Last year my youngest son had a head cold. He kept following me around saying Mom, Mooom, in the whiny voice of a sick middle school boy, but it came out sounding like this, Bab, Baaab.
Somehow it stuck. The name, Baab, pronounced Bab. Rhymes with drab and flab.
Now all of the kids call me Baab, and sometimes even my husband lets it slip.
I have become Baab.
It’s a process I didn’t fully embrace until looking up its meaning in the ever-reliable Urban Dictionary (not for the faint of heart, and possibly a very Baabish thing to do). I found it means Bad A$$ At Birth. That totally describes me, so I owned it.
Besides, I named each of them. It’s only fair they get a turn to name me.
Becoming Baab has meant embracing my aging self, as many Baabish things can be translated as old. It has also meant seeing myself as my children see me, as many Baabish things are annoying, funny, or embarrassing.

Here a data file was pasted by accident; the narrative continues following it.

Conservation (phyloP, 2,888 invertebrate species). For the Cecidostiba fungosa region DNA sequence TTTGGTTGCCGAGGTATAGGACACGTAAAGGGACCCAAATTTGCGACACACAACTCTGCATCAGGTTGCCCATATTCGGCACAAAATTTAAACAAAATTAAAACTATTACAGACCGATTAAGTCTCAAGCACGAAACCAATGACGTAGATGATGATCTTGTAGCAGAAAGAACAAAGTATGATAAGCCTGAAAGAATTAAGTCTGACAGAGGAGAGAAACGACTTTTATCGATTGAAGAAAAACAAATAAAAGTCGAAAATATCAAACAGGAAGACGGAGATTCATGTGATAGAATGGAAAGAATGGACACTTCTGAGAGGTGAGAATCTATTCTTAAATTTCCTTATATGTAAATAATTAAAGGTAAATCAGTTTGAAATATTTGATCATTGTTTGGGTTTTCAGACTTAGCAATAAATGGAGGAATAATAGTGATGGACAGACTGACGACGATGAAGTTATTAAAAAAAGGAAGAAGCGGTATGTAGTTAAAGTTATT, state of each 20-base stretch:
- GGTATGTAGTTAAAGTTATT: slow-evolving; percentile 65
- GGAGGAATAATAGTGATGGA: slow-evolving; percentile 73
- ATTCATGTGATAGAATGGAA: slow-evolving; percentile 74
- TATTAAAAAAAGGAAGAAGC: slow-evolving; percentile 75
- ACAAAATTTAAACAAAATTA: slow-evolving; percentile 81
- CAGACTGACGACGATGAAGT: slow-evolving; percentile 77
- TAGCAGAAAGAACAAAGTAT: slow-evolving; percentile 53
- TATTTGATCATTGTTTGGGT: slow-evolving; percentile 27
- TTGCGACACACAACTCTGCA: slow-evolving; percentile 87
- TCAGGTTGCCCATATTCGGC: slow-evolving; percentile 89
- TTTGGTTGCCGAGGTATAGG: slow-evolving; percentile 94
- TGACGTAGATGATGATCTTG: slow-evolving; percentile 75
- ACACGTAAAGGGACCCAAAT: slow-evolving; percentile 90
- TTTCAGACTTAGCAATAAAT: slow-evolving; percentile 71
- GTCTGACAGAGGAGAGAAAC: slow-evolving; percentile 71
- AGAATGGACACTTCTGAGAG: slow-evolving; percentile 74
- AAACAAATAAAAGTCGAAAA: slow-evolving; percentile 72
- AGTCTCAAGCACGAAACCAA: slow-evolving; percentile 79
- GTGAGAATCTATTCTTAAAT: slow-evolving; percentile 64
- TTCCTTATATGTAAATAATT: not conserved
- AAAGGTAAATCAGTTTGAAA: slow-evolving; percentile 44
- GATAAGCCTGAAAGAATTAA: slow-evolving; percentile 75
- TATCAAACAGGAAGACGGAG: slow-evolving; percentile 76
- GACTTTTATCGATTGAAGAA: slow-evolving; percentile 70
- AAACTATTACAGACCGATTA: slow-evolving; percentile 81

Becoming Baab has meant not taking myself too seriously and finding the humor in growing into a new season of life. It has reframed my experience of being teased and laughed AT to being teased and laughed WITH. There is a difference, and my children know how to walk that fine line.
I am learning to embrace their humorous selves.
I don’t want to say too much more, and thus hijack Riley’s column. It would be Baabish to go behind and overexplain. You will get a clearer picture of Baab as time goes on.
Mostly I wanted my readers to know that I am Baab, and I approved this new column.